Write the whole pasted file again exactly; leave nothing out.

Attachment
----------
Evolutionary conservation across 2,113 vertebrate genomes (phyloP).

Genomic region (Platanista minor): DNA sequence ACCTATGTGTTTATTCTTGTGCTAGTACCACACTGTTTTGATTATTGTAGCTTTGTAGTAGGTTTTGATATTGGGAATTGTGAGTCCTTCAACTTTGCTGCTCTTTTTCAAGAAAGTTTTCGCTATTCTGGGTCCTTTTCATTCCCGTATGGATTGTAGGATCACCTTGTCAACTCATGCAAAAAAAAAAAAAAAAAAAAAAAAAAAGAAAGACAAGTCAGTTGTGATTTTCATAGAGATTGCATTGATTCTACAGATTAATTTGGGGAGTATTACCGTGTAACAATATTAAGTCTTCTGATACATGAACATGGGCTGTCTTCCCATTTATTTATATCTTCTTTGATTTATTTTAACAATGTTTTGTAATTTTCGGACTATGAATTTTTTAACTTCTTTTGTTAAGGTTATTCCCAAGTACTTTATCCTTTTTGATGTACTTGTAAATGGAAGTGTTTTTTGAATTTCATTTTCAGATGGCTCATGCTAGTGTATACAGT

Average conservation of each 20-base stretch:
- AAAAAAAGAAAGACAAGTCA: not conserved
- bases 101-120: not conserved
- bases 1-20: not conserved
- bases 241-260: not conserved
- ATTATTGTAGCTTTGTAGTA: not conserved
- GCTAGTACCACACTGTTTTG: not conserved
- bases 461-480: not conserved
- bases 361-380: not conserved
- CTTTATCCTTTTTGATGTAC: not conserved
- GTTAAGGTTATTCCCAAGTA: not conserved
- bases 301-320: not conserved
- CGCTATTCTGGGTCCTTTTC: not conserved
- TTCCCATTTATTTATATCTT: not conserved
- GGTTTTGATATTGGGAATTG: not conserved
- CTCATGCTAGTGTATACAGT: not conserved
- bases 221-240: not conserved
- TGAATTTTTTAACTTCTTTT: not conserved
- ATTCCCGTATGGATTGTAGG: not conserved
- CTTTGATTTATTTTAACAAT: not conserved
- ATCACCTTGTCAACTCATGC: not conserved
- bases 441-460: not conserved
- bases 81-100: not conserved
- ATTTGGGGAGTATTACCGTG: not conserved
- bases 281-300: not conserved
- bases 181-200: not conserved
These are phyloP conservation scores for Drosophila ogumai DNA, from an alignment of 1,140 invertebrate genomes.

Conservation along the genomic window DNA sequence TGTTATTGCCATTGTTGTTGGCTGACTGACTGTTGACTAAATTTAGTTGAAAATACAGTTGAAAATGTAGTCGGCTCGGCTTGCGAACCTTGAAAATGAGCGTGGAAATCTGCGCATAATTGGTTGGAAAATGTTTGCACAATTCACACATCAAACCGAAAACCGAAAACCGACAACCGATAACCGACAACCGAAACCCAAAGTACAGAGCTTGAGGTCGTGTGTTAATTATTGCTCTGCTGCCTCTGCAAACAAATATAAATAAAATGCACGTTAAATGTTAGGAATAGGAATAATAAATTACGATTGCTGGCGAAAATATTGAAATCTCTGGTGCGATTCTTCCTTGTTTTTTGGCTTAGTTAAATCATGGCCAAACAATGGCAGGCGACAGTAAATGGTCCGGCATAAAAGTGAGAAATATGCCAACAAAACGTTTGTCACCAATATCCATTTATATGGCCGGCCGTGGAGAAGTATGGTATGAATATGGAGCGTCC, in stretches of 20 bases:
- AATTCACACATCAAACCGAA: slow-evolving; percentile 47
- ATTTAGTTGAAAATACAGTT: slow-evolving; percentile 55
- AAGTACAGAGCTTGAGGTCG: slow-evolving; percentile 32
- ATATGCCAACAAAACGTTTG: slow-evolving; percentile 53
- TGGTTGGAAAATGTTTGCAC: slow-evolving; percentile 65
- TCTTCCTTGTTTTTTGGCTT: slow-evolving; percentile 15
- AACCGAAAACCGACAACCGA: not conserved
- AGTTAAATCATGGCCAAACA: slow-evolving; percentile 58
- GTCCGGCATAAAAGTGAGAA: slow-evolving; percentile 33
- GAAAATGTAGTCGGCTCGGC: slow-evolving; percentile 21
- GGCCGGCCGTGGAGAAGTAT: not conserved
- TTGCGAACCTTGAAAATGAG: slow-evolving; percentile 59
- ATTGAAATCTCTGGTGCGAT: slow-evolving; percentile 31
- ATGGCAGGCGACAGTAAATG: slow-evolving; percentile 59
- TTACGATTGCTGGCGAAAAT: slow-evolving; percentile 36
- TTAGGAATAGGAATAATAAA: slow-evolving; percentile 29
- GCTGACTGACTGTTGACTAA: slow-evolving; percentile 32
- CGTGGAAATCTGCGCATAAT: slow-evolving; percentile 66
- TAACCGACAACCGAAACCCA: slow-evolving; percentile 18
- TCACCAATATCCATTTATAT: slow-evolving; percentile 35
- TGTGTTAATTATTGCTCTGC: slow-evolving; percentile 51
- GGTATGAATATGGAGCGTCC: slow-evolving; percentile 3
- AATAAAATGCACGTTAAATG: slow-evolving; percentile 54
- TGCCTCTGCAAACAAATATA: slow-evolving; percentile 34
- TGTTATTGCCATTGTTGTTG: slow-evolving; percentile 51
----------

Evolutionary conservation across 2,113 vertebrate genomes (phyloP).

Genomic region (Platanista minor): DNA sequence ACCTATGTGTTTATTCTTGTGCTAGTACCACACTGTTTTGATTATTGTAGCTTTGTAGTAGGTTTTGATATTGGGAATTGTGAGTCCTTCAACTTTGCTGCTCTTTTTCAAGAAAGTTTTCGCTATTCTGGGTCCTTTTCATTCCCGTATGGATTGTAGGATCACCTTGTCAACTCATGCAAAAAAAAAAAAAAAAAAAAAAAAAAAGAAAGACAAGTCAGTTGTGATTTTCATAGAGATTGCATTGATTCTACAGATTAATTTGGGGAGTATTACCGTGTAACAATATTAAGTCTTCTGATACATGAACATGGGCTGTCTTCCCATTTATTTATATCTTCTTTGATTTATTTTAACAATGTTTTGTAATTTTCGGACTATGAATTTTTTAACTTCTTTTGTTAAGGTTATTCCCAAGTACTTTATCCTTTTTGATGTACTTGTAAATGGAAGTGTTTTTTGAATTTCATTTTCAGATGGCTCATGCTAGTGTATACAGT

Average conservation of each 20-base stretch:
- AAAAAAAGAAAGACAAGTCA: not conserved
- bases 101-120: not conserved
- bases 1-20: not conserved
- bases 241-260: not conserved
- ATTATTGTAGCTTTGTAGTA: not conserved
- GCTAGTACCACACTGTTTTG: not conserved
- bases 461-480: not conserved
- bases 361-380: not conserved
- CTTTATCCTTTTTGATGTAC: not conserved
- GTTAAGGTTATTCCCAAGTA: not conserved
- bases 301-320: not conserved
- CGCTATTCTGGGTCCTTTTC: not conserved
- TTCCCATTTATTTATATCTT: not conserved
- GGTTTTGATATTGGGAATTG: not conserved
- CTCATGCTAGTGTATACAGT: not conserved
- bases 221-240: not conserved
- TGAATTTTTTAACTTCTTTT: not conserved
- ATTCCCGTATGGATTGTAGG: not conserved
- CTTTGATTTATTTTAACAAT: not conserved
- ATCACCTTGTCAACTCATGC: not conserved
- bases 441-460: not conserved
- bases 81-100: not conserved
- ATTTGGGGAGTATTACCGTG: not conserved
- bases 281-300: not conserved
- bases 181-200: not conserved
These are phyloP conservation scores for Drosophila ogumai DNA, from an alignment of 1,140 invertebrate genomes.

Conservation along the genomic window DNA sequence TGTTATTGCCATTGTTGTTGGCTGACTGACTGTTGACTAAATTTAGTTGAAAATACAGTTGAAAATGTAGTCGGCTCGGCTTGCGAACCTTGAAAATGAGCGTGGAAATCTGCGCATAATTGGTTGGAAAATGTTTGCACAATTCACACATCAAACCGAAAACCGAAAACCGACAACCGATAACCGACAACCGAAACCCAAAGTACAGAGCTTGAGGTCGTGTGTTAATTATTGCTCTGCTGCCTCTGCAAACAAATATAAATAAAATGCACGTTAAATGTTAGGAATAGGAATAATAAATTACGATTGCTGGCGAAAATATTGAAATCTCTGGTGCGATTCTTCCTTGTTTTTTGGCTTAGTTAAATCATGGCCAAACAATGGCAGGCGACAGTAAATGGTCCGGCATAAAAGTGAGAAATATGCCAACAAAACGTTTGTCACCAATATCCATTTATATGGCCGGCCGTGGAGAAGTATGGTATGAATATGGAGCGTCC, in stretches of 20 bases:
- AATTCACACATCAAACCGAA: slow-evolving; percentile 47
- ATTTAGTTGAAAATACAGTT: slow-evolving; percentile 55
- AAGTACAGAGCTTGAGGTCG: slow-evolving; percentile 32
- ATATGCCAACAAAACGTTTG: slow-evolving; percentile 53
- TGGTTGGAAAATGTTTGCAC: slow-evolving; percentile 65
- TCTTCCTTGTTTTTTGGCTT: slow-evolving; percentile 15
- AACCGAAAACCGACAACCGA: not conserved
- AGTTAAATCATGGCCAAACA: slow-evolving; percentile 58
- GTCCGGCATAAAAGTGAGAA: slow-evolving; percentile 33
- GAAAATGTAGTCGGCTCGGC: slow-evolving; percentile 21
- GGCCGGCCGTGGAGAAGTAT: not conserved
- TTGCGAACCTTGAAAATGAG: slow-evolving; percentile 59
- ATTGAAATCTCTGGTGCGAT: slow-evolving; percentile 31
- ATGGCAGGCGACAGTAAATG: slow-evolving; percentile 59
- TTACGATTGCTGGCGAAAAT: slow-evolving; percentile 36
- TTAGGAATAGGAATAATAAA: slow-evolving; percentile 29
- GCTGACTGACTGTTGACTAA: slow-evolving; percentile 32
- CGTGGAAATCTGCGCATAAT: slow-evolving; percentile 66
- TAACCGACAACCGAAACCCA: slow-evolving; percentile 18
- TCACCAATATCCATTTATAT: slow-evolving; percentile 35
- TGTGTTAATTATTGCTCTGC: slow-evolving; percentile 51
- GGTATGAATATGGAGCGTCC: slow-evolving; percentile 3
- AATAAAATGCACGTTAAATG: slow-evolving; percentile 54
- TGCCTCTGCAAACAAATATA: slow-evolving; percentile 34
- TGTTATTGCCATTGTTGTTG: slow-evolving; percentile 51